In conclusion, this study highlights the importance of two forms of gay community contexts – gay neighbourhoods and social networks – for the sexual health of gay men. Improved understanding of the health risks faced by this vulnerable population requires a better contextualisation of these risks – one that moves beyond a focus on individual-level factors in their lives and also considers the role of the social contexts in which their health behaviours take place.

Acknowledgements

  1. Top of page
  2. Abstract
  3. Introduction
  4. Sexual risk behaviours
  5. Neighbourhood health effects
  6. Network influences
  7. Neighbourhood influences on networks
  8. Hypotheses
  9. Methods
  10. Results
  11. Discussion
  12. Acknowledgements
  13. References

The Sex and Love Project was supported by the Hunter College Center for HIV Educational Studies and Training, under the direction of Jeffrey T. Parsons. The authors acknowledge the contributions of members of the Sex and Love research team: Michael Adams, Anthony Bamonte, David Bimbi, Lauren DiMaria, Christian Grov, Catherine Holder, James Kelleher, Juline Koken, Julia Tomassilli, Brooke Wells, and Anna Levy-Warren. Richard Carpiano also acknowledges receiving funding from Investigator Awards from the Michael Smith Foundation for Health Research and the Canadian Institutes of Health Research.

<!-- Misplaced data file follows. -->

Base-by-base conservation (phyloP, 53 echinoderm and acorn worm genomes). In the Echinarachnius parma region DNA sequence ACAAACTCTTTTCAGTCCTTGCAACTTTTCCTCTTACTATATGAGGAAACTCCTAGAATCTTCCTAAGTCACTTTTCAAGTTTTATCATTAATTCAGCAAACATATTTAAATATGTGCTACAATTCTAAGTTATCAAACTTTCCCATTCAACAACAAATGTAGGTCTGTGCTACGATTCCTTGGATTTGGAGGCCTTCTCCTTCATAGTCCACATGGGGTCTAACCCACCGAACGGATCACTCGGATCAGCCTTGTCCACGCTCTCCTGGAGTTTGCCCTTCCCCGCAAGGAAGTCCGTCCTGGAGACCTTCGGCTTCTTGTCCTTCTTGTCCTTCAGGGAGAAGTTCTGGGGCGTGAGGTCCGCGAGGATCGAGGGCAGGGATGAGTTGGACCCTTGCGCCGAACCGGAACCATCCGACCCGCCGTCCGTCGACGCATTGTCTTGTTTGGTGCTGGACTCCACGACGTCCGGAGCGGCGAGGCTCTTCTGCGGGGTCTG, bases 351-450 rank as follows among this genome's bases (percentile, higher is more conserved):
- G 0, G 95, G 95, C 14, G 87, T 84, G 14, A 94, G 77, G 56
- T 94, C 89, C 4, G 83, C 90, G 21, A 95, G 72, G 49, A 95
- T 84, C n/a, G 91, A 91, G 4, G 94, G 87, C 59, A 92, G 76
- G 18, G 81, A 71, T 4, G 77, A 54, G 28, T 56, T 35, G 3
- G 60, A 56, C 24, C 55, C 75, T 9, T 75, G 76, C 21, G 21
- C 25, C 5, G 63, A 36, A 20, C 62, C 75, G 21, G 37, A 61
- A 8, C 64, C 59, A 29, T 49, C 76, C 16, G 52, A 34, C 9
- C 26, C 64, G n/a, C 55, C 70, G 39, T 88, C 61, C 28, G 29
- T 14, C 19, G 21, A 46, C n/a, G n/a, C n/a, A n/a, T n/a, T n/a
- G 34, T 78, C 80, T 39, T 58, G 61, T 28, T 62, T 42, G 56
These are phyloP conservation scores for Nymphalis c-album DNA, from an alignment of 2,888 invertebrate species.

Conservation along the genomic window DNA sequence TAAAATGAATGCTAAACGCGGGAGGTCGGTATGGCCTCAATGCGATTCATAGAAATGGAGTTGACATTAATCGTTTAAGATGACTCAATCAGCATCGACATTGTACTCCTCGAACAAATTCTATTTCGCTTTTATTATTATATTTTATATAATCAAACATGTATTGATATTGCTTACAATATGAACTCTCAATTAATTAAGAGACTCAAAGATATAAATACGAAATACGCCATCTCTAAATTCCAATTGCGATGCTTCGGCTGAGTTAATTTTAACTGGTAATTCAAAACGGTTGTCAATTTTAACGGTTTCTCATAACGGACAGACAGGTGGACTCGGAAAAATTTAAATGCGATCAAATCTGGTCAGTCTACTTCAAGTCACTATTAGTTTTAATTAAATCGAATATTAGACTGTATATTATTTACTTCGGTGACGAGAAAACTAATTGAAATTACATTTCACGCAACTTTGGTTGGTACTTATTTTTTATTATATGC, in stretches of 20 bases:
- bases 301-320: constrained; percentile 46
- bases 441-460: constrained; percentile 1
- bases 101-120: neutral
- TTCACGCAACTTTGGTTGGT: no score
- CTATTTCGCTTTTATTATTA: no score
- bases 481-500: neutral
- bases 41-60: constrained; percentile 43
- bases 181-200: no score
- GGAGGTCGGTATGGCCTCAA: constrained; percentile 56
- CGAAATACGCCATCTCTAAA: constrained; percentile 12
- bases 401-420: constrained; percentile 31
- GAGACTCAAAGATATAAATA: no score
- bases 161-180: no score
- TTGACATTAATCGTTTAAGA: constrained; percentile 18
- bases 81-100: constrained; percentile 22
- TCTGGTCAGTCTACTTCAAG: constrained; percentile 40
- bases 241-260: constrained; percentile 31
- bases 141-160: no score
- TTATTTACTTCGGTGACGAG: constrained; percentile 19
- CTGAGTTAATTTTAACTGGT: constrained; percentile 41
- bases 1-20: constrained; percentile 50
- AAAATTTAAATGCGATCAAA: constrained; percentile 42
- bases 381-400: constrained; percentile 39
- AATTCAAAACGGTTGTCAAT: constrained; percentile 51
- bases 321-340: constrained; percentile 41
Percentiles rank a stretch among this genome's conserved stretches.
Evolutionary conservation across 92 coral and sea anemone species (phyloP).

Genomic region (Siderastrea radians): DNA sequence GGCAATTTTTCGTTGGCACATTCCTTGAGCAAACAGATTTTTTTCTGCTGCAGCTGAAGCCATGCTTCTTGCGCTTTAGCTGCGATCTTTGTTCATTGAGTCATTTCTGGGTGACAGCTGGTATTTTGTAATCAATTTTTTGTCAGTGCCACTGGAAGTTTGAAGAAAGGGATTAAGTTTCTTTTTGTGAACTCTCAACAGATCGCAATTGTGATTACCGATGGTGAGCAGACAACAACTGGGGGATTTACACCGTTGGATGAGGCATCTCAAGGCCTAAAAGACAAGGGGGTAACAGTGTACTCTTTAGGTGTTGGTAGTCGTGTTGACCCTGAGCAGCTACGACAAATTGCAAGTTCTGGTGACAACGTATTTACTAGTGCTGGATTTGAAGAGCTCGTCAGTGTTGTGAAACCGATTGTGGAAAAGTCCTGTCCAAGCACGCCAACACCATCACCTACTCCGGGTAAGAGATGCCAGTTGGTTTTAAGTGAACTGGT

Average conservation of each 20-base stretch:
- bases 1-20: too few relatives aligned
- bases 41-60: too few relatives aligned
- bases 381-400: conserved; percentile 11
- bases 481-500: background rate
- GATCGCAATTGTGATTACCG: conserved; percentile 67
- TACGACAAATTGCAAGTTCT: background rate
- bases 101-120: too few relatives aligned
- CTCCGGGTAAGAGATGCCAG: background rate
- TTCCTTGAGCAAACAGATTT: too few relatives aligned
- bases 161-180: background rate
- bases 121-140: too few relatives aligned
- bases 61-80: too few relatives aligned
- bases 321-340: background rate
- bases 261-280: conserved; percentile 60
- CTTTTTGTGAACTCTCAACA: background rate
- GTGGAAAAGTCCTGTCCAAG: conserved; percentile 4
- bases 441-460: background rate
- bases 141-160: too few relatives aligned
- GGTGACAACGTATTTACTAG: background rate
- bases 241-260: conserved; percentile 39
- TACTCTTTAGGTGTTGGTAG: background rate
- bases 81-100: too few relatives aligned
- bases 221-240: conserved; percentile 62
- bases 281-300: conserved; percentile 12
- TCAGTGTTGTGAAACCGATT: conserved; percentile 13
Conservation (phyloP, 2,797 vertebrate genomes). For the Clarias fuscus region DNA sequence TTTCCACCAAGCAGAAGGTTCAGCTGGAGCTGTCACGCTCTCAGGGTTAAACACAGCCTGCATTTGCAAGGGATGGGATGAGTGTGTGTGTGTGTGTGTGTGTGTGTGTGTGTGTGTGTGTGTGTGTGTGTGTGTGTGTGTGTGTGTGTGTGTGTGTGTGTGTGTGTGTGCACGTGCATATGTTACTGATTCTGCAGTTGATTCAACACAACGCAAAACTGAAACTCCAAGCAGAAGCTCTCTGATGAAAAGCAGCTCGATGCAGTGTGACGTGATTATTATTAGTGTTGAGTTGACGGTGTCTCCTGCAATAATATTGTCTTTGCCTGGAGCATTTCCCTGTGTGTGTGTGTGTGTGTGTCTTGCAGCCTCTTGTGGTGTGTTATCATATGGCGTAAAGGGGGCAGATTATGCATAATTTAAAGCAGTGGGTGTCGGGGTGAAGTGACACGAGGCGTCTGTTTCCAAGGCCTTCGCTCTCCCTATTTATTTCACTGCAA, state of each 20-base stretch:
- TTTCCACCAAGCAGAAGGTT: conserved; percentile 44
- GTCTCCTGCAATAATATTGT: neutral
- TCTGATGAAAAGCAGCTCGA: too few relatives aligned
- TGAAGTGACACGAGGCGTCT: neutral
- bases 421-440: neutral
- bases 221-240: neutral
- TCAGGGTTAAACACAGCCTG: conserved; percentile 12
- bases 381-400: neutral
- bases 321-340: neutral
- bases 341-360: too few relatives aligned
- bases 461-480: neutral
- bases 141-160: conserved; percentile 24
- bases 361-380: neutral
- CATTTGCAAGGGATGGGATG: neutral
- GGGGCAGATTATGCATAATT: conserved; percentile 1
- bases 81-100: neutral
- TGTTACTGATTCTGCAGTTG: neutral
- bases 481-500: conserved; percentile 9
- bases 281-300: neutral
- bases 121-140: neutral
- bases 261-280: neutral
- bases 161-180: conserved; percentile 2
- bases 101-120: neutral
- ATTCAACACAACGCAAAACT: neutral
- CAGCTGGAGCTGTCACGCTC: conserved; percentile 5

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  1. Top of page
  2. Abstract
  3. Introduction
  4. Sexual risk behaviours
  5. Neighbourhood health effects
  6. Network influences
  7. Neighbourhood influences on networks
  8. Hypotheses
  9. Methods
  10. Results
  11. Discussion
  12. Acknowledgements
  13. References